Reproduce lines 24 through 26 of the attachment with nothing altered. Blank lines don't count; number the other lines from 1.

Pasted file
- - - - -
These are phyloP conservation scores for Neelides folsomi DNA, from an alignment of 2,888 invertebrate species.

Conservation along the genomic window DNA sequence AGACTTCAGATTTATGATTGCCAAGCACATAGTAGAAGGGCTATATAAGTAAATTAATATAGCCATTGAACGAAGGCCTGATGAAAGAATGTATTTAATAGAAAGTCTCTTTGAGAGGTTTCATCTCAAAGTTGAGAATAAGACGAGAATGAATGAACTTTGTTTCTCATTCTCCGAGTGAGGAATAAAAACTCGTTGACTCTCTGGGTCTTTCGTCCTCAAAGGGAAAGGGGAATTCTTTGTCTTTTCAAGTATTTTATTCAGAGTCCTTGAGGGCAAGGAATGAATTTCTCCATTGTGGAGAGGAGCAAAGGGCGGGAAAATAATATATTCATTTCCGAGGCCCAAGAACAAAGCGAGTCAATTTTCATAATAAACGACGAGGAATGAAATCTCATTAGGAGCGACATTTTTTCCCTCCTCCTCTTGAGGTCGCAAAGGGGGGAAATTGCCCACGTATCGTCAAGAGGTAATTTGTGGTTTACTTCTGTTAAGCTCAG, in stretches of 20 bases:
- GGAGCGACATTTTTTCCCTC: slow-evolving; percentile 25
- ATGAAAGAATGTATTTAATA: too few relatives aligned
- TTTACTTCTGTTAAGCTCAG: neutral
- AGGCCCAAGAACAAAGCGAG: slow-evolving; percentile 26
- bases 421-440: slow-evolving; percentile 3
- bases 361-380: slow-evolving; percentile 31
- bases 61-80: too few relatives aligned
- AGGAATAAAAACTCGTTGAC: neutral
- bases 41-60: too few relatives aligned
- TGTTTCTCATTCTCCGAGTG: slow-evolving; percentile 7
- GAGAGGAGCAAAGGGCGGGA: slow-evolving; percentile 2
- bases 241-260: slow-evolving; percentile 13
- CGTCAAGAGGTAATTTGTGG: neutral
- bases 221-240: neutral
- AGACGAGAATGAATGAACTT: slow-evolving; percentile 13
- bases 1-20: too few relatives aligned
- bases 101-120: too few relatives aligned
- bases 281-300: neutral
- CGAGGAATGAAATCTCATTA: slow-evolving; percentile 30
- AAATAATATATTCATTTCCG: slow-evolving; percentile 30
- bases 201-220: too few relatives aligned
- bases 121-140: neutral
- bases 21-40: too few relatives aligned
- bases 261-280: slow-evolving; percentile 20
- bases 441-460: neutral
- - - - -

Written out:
- bases 121-140: neutral
- bases 21-40: too few relatives aligned
- bases 261-280: slow-evolving; percentile 20